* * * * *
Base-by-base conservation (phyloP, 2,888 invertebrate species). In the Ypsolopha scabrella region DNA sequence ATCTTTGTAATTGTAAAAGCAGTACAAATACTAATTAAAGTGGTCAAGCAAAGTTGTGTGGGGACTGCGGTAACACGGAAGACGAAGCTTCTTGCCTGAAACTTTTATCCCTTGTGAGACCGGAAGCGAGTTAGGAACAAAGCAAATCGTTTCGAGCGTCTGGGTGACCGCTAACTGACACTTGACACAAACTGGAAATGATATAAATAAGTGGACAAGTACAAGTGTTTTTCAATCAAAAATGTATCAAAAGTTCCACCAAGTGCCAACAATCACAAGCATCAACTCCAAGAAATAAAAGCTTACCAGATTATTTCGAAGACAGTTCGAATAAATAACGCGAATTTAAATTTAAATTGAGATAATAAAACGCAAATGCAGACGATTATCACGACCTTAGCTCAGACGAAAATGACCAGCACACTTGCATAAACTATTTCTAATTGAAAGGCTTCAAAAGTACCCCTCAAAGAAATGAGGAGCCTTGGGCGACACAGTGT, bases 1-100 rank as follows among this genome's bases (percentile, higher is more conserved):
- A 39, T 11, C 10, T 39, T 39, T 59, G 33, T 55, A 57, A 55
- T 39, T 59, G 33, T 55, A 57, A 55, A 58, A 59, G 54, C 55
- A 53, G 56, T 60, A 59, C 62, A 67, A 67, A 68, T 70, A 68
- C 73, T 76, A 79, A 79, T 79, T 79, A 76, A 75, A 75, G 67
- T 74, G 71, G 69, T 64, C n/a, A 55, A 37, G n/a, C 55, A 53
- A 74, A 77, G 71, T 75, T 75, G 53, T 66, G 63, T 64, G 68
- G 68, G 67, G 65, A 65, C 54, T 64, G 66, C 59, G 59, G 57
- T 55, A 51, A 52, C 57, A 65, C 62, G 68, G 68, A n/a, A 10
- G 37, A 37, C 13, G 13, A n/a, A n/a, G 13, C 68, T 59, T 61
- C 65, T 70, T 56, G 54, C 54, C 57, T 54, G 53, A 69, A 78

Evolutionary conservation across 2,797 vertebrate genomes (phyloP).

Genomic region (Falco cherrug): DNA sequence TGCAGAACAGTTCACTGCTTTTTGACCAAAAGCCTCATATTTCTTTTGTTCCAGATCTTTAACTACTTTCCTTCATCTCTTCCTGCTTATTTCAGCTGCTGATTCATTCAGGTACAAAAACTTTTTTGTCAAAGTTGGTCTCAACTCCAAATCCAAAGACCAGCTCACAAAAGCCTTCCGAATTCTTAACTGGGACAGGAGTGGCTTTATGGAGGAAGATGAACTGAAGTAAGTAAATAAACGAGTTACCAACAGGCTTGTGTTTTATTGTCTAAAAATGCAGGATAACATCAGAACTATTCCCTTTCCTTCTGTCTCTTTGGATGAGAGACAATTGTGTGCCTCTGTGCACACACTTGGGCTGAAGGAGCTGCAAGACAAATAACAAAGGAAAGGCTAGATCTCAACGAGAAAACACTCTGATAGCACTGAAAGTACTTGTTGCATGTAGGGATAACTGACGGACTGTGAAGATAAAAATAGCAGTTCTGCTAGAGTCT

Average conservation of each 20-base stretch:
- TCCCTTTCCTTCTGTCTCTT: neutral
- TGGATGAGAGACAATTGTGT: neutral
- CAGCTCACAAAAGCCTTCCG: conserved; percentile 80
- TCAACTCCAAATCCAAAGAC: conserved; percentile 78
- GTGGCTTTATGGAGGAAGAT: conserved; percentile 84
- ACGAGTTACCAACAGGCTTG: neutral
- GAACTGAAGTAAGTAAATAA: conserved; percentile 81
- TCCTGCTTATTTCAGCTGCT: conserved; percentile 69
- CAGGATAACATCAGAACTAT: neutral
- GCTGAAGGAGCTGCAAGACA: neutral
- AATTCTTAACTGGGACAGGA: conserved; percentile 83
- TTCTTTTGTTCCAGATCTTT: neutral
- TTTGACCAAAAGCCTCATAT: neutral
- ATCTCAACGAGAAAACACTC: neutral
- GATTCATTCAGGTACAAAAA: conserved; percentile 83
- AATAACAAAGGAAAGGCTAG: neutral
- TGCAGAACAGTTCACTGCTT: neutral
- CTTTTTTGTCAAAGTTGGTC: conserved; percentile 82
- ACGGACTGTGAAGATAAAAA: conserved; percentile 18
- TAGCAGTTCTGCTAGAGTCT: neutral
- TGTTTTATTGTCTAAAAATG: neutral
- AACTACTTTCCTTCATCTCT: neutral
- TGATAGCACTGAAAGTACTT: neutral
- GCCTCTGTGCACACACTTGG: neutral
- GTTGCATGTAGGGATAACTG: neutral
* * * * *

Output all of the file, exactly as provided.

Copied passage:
Base-by-base conservation (phyloP, 2,888 invertebrate species). In the Ypsolopha scabrella region DNA sequence ATCTTTGTAATTGTAAAAGCAGTACAAATACTAATTAAAGTGGTCAAGCAAAGTTGTGTGGGGACTGCGGTAACACGGAAGACGAAGCTTCTTGCCTGAAACTTTTATCCCTTGTGAGACCGGAAGCGAGTTAGGAACAAAGCAAATCGTTTCGAGCGTCTGGGTGACCGCTAACTGACACTTGACACAAACTGGAAATGATATAAATAAGTGGACAAGTACAAGTGTTTTTCAATCAAAAATGTATCAAAAGTTCCACCAAGTGCCAACAATCACAAGCATCAACTCCAAGAAATAAAAGCTTACCAGATTATTTCGAAGACAGTTCGAATAAATAACGCGAATTTAAATTTAAATTGAGATAATAAAACGCAAATGCAGACGATTATCACGACCTTAGCTCAGACGAAAATGACCAGCACACTTGCATAAACTATTTCTAATTGAAAGGCTTCAAAAGTACCCCTCAAAGAAATGAGGAGCCTTGGGCGACACAGTGT, bases 1-100 rank as follows among this genome's bases (percentile, higher is more conserved):
- A 39, T 11, C 10, T 39, T 39, T 59, G 33, T 55, A 57, A 55
- T 39, T 59, G 33, T 55, A 57, A 55, A 58, A 59, G 54, C 55
- A 53, G 56, T 60, A 59, C 62, A 67, A 67, A 68, T 70, A 68
- C 73, T 76, A 79, A 79, T 79, T 79, A 76, A 75, A 75, G 67
- T 74, G 71, G 69, T 64, C n/a, A 55, A 37, G n/a, C 55, A 53
- A 74, A 77, G 71, T 75, T 75, G 53, T 66, G 63, T 64, G 68
- G 68, G 67, G 65, A 65, C 54, T 64, G 66, C 59, G 59, G 57
- T 55, A 51, A 52, C 57, A 65, C 62, G 68, G 68, A n/a, A 10
- G 37, A 37, C 13, G 13, A n/a, A n/a, G 13, C 68, T 59, T 61
- C 65, T 70, T 56, G 54, C 54, C 57, T 54, G 53, A 69, A 78

Evolutionary conservation across 2,797 vertebrate genomes (phyloP).

Genomic region (Falco cherrug): DNA sequence TGCAGAACAGTTCACTGCTTTTTGACCAAAAGCCTCATATTTCTTTTGTTCCAGATCTTTAACTACTTTCCTTCATCTCTTCCTGCTTATTTCAGCTGCTGATTCATTCAGGTACAAAAACTTTTTTGTCAAAGTTGGTCTCAACTCCAAATCCAAAGACCAGCTCACAAAAGCCTTCCGAATTCTTAACTGGGACAGGAGTGGCTTTATGGAGGAAGATGAACTGAAGTAAGTAAATAAACGAGTTACCAACAGGCTTGTGTTTTATTGTCTAAAAATGCAGGATAACATCAGAACTATTCCCTTTCCTTCTGTCTCTTTGGATGAGAGACAATTGTGTGCCTCTGTGCACACACTTGGGCTGAAGGAGCTGCAAGACAAATAACAAAGGAAAGGCTAGATCTCAACGAGAAAACACTCTGATAGCACTGAAAGTACTTGTTGCATGTAGGGATAACTGACGGACTGTGAAGATAAAAATAGCAGTTCTGCTAGAGTCT

Average conservation of each 20-base stretch:
- TCCCTTTCCTTCTGTCTCTT: neutral
- TGGATGAGAGACAATTGTGT: neutral
- CAGCTCACAAAAGCCTTCCG: conserved; percentile 80
- TCAACTCCAAATCCAAAGAC: conserved; percentile 78
- GTGGCTTTATGGAGGAAGAT: conserved; percentile 84
- ACGAGTTACCAACAGGCTTG: neutral
- GAACTGAAGTAAGTAAATAA: conserved; percentile 81
- TCCTGCTTATTTCAGCTGCT: conserved; percentile 69
- CAGGATAACATCAGAACTAT: neutral
- GCTGAAGGAGCTGCAAGACA: neutral
- AATTCTTAACTGGGACAGGA: conserved; percentile 83
- TTCTTTTGTTCCAGATCTTT: neutral
- TTTGACCAAAAGCCTCATAT: neutral
- ATCTCAACGAGAAAACACTC: neutral
- GATTCATTCAGGTACAAAAA: conserved; percentile 83
- AATAACAAAGGAAAGGCTAG: neutral
- TGCAGAACAGTTCACTGCTT: neutral
- CTTTTTTGTCAAAGTTGGTC: conserved; percentile 82
- ACGGACTGTGAAGATAAAAA: conserved; percentile 18
- TAGCAGTTCTGCTAGAGTCT: neutral
- TGTTTTATTGTCTAAAAATG: neutral
- AACTACTTTCCTTCATCTCT: neutral
- TGATAGCACTGAAAGTACTT: neutral
- GCCTCTGTGCACACACTTGG: neutral
- GTTGCATGTAGGGATAACTG: neutral